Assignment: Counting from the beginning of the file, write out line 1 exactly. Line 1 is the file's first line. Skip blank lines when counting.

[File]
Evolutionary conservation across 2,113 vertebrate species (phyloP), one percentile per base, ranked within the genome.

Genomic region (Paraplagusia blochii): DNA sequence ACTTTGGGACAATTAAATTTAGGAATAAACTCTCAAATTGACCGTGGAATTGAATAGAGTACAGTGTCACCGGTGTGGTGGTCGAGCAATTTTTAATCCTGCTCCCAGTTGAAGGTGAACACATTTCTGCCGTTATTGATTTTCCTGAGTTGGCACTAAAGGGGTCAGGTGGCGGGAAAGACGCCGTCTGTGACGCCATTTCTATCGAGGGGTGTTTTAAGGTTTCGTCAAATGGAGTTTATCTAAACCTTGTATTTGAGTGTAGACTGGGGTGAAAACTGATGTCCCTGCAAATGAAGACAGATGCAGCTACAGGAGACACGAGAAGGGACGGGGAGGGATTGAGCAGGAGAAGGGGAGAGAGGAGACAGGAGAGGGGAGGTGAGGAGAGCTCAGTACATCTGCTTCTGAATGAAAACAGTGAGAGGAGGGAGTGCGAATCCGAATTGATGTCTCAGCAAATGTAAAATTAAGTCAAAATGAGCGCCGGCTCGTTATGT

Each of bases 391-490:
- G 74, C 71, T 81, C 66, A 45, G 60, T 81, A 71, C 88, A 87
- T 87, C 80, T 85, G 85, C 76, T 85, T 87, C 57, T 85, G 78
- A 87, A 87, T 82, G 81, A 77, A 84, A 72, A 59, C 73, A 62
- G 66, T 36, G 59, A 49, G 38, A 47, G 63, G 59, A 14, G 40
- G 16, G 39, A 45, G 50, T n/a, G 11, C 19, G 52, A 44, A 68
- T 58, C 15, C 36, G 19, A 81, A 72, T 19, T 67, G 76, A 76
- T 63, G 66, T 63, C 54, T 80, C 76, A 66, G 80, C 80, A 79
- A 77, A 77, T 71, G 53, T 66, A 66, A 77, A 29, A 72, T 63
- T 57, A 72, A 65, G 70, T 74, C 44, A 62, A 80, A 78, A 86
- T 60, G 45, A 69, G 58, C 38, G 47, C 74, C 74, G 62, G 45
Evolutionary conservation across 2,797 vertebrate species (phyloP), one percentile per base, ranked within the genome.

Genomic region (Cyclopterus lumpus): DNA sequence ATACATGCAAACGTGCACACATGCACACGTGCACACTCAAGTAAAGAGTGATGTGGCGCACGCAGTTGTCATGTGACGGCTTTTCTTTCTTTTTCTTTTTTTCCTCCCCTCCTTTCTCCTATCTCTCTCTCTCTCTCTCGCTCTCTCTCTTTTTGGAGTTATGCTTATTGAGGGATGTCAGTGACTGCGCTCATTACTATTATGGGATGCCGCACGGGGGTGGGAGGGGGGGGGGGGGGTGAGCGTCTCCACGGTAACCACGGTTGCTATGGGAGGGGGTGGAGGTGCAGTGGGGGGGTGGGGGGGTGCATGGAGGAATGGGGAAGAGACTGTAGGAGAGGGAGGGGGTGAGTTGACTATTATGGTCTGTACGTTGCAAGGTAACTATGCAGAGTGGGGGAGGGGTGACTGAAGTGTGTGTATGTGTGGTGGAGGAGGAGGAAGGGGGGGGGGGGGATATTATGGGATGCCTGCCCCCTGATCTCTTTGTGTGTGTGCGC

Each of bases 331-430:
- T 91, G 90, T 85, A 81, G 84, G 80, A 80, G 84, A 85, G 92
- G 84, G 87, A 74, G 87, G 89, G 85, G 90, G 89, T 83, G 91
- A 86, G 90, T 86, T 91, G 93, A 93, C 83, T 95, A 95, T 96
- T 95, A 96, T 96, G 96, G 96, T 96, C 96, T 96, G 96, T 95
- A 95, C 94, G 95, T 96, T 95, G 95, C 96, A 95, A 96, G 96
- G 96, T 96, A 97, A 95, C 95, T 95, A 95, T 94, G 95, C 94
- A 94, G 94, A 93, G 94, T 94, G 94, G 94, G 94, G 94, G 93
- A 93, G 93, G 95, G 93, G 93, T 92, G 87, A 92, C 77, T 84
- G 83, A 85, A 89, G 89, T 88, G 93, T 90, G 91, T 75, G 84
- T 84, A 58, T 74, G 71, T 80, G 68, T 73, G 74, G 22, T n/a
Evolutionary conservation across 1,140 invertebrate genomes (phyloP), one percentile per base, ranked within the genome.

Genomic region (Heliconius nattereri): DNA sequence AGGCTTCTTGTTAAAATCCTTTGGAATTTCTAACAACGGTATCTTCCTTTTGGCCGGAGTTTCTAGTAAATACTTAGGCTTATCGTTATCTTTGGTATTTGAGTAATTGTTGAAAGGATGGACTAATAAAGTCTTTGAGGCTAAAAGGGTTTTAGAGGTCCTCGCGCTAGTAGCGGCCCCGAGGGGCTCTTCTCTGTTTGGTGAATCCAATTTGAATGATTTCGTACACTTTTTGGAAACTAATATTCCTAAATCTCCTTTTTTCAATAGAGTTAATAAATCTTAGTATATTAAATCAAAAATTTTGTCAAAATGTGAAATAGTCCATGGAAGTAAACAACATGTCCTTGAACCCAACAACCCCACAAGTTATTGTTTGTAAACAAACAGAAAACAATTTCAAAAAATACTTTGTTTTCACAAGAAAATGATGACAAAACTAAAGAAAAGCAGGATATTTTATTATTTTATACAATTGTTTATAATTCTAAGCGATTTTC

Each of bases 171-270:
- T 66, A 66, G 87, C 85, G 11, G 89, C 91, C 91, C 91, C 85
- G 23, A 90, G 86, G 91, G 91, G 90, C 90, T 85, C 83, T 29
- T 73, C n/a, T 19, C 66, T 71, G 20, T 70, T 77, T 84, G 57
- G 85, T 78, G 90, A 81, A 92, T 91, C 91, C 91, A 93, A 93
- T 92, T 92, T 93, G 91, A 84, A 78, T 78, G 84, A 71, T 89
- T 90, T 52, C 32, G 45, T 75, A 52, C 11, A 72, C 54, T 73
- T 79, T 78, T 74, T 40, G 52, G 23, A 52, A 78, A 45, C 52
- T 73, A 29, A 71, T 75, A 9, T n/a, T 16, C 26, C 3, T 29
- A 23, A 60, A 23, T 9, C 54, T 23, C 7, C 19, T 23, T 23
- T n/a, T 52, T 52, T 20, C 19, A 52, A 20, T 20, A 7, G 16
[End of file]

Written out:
Evolutionary conservation across 2,113 vertebrate species (phyloP), one percentile per base, ranked within the genome.